But there’s one another tool that has been huge in my life — it’s so simple, but so challenging. It’s something I recommend for homework with many of my counselees and students. However, because it’s so simple, and also so challenging, not many follow through long enough to see the benefit. And to be totally honest with you, there are many times when I myself didn’t see the benefit. Times when I stopped for a while. In fact, there was a period of over a year where I failed to do this. And I noticed the effect most profoundly when I found my notebook from 2014 just a few months ago.
I don’t remember a lot of the details, but I do remember that 2014 had a lot of ups and downs, as tends to happen in life. But as I flipped through this notebook, all I saw were the highlights; and all I remembered was the closeness I had with the Lord during that time; the answers to prayer I was receiving; the joy and the peace I felt. It was my gratitude notebook.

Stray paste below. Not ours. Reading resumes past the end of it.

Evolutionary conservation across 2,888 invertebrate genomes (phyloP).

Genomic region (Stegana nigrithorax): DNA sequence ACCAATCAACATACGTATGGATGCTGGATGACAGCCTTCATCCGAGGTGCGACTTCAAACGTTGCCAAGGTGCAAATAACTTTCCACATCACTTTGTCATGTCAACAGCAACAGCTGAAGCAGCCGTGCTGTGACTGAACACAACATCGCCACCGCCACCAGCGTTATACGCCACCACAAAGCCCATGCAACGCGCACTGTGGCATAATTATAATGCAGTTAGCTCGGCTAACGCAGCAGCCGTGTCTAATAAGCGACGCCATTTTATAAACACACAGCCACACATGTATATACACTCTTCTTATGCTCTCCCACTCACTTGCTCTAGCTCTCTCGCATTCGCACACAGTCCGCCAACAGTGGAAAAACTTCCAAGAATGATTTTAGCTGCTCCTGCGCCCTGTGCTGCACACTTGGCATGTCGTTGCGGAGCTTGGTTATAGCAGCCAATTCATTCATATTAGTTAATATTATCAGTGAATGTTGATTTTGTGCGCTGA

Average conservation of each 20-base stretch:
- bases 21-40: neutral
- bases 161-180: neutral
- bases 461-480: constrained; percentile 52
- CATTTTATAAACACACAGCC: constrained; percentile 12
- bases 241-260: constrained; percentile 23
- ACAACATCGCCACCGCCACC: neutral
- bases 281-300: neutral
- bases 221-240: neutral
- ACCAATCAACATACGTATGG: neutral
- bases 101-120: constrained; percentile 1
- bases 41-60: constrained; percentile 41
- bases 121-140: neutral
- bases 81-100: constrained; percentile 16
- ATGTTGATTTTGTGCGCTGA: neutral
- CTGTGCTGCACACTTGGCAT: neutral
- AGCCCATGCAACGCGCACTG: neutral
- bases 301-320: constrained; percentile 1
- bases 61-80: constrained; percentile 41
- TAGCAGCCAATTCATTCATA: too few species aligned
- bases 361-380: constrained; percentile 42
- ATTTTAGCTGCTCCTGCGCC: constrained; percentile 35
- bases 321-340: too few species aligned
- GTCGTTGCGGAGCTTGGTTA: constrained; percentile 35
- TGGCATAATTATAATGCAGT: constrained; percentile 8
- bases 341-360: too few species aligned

Am I the only one? I don’t think I am. I think some of you do it, too.
We know the word agape and we know it means sacrificial, but we don’t really connect
the dots beyond that. Sure, it costs. But I think I tend to assume that when it’s agape,
I’ll win in the end. And by win, I mean be loved in return.
I’m discovering that’s not true.
At least, not in the way I tend to want.
The trend is surrender. I’ve noticed it has become more and more popular — in books, sermons, and songs. It started with people like David Platt and Kyle Idleman, and has thrived quite nicely to this very day. You not only can be challenged to complete, daily surrender to Christ when you pick up a book at the Christian bookstore, but you can be challenged by lyrics of surrender on the radio or quotes on surrender on Facebook. It’s everywhere.
You see, surrender has become fashionable.
And yet, not.
In a word: passionate.